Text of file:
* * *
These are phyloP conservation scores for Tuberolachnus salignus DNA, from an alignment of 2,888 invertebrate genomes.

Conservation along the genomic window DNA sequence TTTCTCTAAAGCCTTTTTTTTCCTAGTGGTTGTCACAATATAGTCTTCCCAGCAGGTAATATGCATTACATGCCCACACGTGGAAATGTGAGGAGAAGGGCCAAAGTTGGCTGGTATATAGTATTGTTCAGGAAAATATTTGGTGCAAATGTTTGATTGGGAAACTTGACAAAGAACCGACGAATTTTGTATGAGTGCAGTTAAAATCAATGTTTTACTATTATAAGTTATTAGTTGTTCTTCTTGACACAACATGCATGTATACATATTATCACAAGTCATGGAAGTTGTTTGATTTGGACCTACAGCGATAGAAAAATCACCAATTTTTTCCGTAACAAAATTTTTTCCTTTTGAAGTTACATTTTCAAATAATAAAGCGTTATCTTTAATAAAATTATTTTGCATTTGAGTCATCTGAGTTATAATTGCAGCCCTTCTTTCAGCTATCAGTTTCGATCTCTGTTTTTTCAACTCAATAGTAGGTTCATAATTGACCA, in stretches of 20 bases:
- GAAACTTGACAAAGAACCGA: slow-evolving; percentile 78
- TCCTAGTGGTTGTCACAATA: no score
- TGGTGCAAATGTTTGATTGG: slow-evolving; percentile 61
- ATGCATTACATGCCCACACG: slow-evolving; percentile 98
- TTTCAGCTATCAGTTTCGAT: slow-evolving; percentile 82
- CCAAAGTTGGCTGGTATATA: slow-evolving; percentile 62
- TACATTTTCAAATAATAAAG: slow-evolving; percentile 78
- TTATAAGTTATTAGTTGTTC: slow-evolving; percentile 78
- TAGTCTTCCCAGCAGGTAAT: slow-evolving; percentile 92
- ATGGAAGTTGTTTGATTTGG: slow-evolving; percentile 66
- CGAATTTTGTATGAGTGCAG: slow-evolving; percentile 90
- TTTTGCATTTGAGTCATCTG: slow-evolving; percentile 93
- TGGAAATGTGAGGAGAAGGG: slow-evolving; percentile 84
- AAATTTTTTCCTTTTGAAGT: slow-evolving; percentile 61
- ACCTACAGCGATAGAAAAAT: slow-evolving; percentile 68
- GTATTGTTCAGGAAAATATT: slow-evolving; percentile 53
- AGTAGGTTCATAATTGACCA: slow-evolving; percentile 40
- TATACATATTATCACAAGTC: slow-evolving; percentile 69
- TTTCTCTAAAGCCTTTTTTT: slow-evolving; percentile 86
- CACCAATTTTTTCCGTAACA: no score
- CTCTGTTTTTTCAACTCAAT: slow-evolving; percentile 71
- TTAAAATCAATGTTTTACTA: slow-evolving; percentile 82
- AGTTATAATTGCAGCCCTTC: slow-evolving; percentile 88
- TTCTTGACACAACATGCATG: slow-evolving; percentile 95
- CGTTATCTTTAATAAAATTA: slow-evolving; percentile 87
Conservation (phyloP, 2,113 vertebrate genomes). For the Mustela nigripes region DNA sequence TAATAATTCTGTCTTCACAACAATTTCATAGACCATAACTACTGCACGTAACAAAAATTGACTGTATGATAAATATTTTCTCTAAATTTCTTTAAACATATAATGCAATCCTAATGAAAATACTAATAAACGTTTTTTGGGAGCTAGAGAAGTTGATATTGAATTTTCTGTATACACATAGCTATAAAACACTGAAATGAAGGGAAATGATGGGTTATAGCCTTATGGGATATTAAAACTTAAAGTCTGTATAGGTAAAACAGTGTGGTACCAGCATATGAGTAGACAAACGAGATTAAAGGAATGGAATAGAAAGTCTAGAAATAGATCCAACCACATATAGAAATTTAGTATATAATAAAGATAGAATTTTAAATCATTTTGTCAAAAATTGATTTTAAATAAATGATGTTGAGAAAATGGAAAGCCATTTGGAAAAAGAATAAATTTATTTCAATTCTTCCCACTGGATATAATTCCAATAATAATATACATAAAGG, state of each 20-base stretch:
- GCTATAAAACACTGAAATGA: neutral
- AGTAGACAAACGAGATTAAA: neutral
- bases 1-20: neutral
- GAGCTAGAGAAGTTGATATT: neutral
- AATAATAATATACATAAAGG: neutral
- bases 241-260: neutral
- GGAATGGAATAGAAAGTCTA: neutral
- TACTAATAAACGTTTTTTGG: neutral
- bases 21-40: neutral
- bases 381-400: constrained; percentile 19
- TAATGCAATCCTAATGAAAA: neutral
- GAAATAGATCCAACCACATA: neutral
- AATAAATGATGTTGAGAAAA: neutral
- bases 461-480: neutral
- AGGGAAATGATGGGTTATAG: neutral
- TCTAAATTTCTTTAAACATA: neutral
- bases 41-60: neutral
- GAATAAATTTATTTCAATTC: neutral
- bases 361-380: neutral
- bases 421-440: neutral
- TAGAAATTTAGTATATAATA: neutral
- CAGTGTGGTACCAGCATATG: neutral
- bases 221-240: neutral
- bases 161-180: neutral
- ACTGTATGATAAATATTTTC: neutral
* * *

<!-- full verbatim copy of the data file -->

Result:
These are phyloP conservation scores for Tuberolachnus salignus DNA, from an alignment of 2,888 invertebrate genomes.

Conservation along the genomic window DNA sequence TTTCTCTAAAGCCTTTTTTTTCCTAGTGGTTGTCACAATATAGTCTTCCCAGCAGGTAATATGCATTACATGCCCACACGTGGAAATGTGAGGAGAAGGGCCAAAGTTGGCTGGTATATAGTATTGTTCAGGAAAATATTTGGTGCAAATGTTTGATTGGGAAACTTGACAAAGAACCGACGAATTTTGTATGAGTGCAGTTAAAATCAATGTTTTACTATTATAAGTTATTAGTTGTTCTTCTTGACACAACATGCATGTATACATATTATCACAAGTCATGGAAGTTGTTTGATTTGGACCTACAGCGATAGAAAAATCACCAATTTTTTCCGTAACAAAATTTTTTCCTTTTGAAGTTACATTTTCAAATAATAAAGCGTTATCTTTAATAAAATTATTTTGCATTTGAGTCATCTGAGTTATAATTGCAGCCCTTCTTTCAGCTATCAGTTTCGATCTCTGTTTTTTCAACTCAATAGTAGGTTCATAATTGACCA, in stretches of 20 bases:
- GAAACTTGACAAAGAACCGA: slow-evolving; percentile 78
- TCCTAGTGGTTGTCACAATA: no score
- TGGTGCAAATGTTTGATTGG: slow-evolving; percentile 61
- ATGCATTACATGCCCACACG: slow-evolving; percentile 98
- TTTCAGCTATCAGTTTCGAT: slow-evolving; percentile 82
- CCAAAGTTGGCTGGTATATA: slow-evolving; percentile 62
- TACATTTTCAAATAATAAAG: slow-evolving; percentile 78
- TTATAAGTTATTAGTTGTTC: slow-evolving; percentile 78
- TAGTCTTCCCAGCAGGTAAT: slow-evolving; percentile 92
- ATGGAAGTTGTTTGATTTGG: slow-evolving; percentile 66
- CGAATTTTGTATGAGTGCAG: slow-evolving; percentile 90
- TTTTGCATTTGAGTCATCTG: slow-evolving; percentile 93
- TGGAAATGTGAGGAGAAGGG: slow-evolving; percentile 84
- AAATTTTTTCCTTTTGAAGT: slow-evolving; percentile 61
- ACCTACAGCGATAGAAAAAT: slow-evolving; percentile 68
- GTATTGTTCAGGAAAATATT: slow-evolving; percentile 53
- AGTAGGTTCATAATTGACCA: slow-evolving; percentile 40
- TATACATATTATCACAAGTC: slow-evolving; percentile 69
- TTTCTCTAAAGCCTTTTTTT: slow-evolving; percentile 86
- CACCAATTTTTTCCGTAACA: no score
- CTCTGTTTTTTCAACTCAAT: slow-evolving; percentile 71
- TTAAAATCAATGTTTTACTA: slow-evolving; percentile 82
- AGTTATAATTGCAGCCCTTC: slow-evolving; percentile 88
- TTCTTGACACAACATGCATG: slow-evolving; percentile 95
- CGTTATCTTTAATAAAATTA: slow-evolving; percentile 87
Conservation (phyloP, 2,113 vertebrate genomes). For the Mustela nigripes region DNA sequence TAATAATTCTGTCTTCACAACAATTTCATAGACCATAACTACTGCACGTAACAAAAATTGACTGTATGATAAATATTTTCTCTAAATTTCTTTAAACATATAATGCAATCCTAATGAAAATACTAATAAACGTTTTTTGGGAGCTAGAGAAGTTGATATTGAATTTTCTGTATACACATAGCTATAAAACACTGAAATGAAGGGAAATGATGGGTTATAGCCTTATGGGATATTAAAACTTAAAGTCTGTATAGGTAAAACAGTGTGGTACCAGCATATGAGTAGACAAACGAGATTAAAGGAATGGAATAGAAAGTCTAGAAATAGATCCAACCACATATAGAAATTTAGTATATAATAAAGATAGAATTTTAAATCATTTTGTCAAAAATTGATTTTAAATAAATGATGTTGAGAAAATGGAAAGCCATTTGGAAAAAGAATAAATTTATTTCAATTCTTCCCACTGGATATAATTCCAATAATAATATACATAAAGG, state of each 20-base stretch:
- GCTATAAAACACTGAAATGA: neutral
- AGTAGACAAACGAGATTAAA: neutral
- bases 1-20: neutral
- GAGCTAGAGAAGTTGATATT: neutral
- AATAATAATATACATAAAGG: neutral
- bases 241-260: neutral
- GGAATGGAATAGAAAGTCTA: neutral
- TACTAATAAACGTTTTTTGG: neutral
- bases 21-40: neutral
- bases 381-400: constrained; percentile 19
- TAATGCAATCCTAATGAAAA: neutral
- GAAATAGATCCAACCACATA: neutral
- AATAAATGATGTTGAGAAAA: neutral
- bases 461-480: neutral
- AGGGAAATGATGGGTTATAG: neutral
- TCTAAATTTCTTTAAACATA: neutral
- bases 41-60: neutral
- GAATAAATTTATTTCAATTC: neutral
- bases 361-380: neutral
- bases 421-440: neutral
- TAGAAATTTAGTATATAATA: neutral
- CAGTGTGGTACCAGCATATG: neutral
- bases 221-240: neutral
- bases 161-180: neutral
- ACTGTATGATAAATATTTTC: neutral